Radon is a radioactive, colourless, and odourless gas that is naturally found in most soils and rocks. It is part of the uranium decay series, a long line of elements that radioactively decays into the next, starting with uranium and ending in lead. The time it takes for half the number of radioactive atoms present in a given space to decay is known as the half-life of the element. Radon gas has a half-life of 3.8 days, and it decays into the Radon Decay Products Polonium-218 and Polonium-214. These Radon Decay Products are solids that release harmful ionizing radiation capable of causing cellular damage.
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Radon usually enters a structure from the soil surrounding it via cracks in the foundation, sump pumps, cracks in walls, or simply diffusing through the foundation if there is a difference in air pressure between a structure’s basement or crawlspace and the surrounding soil.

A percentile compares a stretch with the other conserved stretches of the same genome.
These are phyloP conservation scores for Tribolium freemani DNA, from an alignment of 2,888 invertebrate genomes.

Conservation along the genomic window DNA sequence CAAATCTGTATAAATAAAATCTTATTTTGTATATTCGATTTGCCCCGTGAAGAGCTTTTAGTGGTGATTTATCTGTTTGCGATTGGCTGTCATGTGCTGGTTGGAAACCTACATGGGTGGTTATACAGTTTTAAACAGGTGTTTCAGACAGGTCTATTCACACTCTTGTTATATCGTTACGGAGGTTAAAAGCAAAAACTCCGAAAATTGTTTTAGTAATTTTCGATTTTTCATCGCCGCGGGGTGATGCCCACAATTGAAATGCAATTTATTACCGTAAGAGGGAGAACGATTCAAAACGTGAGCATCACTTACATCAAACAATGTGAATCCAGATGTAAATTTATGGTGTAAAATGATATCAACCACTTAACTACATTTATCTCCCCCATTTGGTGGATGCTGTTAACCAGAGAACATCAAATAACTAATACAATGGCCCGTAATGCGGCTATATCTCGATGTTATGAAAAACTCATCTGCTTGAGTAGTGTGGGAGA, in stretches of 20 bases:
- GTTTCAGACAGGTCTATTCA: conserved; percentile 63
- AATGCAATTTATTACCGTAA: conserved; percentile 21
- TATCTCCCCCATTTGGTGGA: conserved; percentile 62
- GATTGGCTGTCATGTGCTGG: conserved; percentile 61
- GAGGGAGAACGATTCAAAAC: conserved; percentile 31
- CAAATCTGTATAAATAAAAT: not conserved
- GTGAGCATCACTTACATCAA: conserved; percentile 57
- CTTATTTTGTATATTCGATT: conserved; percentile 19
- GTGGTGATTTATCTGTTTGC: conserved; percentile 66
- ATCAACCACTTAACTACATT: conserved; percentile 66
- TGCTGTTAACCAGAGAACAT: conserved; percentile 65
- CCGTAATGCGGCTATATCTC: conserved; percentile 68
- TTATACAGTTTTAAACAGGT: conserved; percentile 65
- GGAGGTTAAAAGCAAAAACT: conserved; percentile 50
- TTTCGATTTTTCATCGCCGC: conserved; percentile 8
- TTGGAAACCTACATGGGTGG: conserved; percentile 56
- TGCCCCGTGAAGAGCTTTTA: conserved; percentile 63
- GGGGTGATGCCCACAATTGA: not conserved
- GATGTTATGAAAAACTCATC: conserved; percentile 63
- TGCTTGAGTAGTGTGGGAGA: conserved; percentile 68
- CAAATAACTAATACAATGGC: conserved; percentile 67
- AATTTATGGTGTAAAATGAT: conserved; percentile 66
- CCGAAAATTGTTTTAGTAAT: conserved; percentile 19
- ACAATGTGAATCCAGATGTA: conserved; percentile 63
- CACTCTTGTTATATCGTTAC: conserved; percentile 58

Radon can accumulate in basements and enter other parts of the structure through drafts or through HVAC systems, where it undergoes radioactive decay, turning into solid Radon Decay Products, which can stick to dust, smoke, or aerosols. When these airborne materials are inhaled, they introduce the Radon Decay Products into the lungs.
When Radon Decay Products are inhaled, the release of their harmful ionizing radiation can lead to DNA damage in the cells of the lungs, leading to lung cancer. Radon gas exposure is the 2nd leading cause of lung cancer in Canada and the United States, second only to smoking; and is the leading cause of lung cancer among non-smokers.
It is important to note that there is no “safe” level of radon gas exposure -even at radon concentrations deemed acceptable for homes by the Environmental Protection Agency, between 2 and 7 out of every 1000 non-smokers would get lung cancer as a result of radon exposure.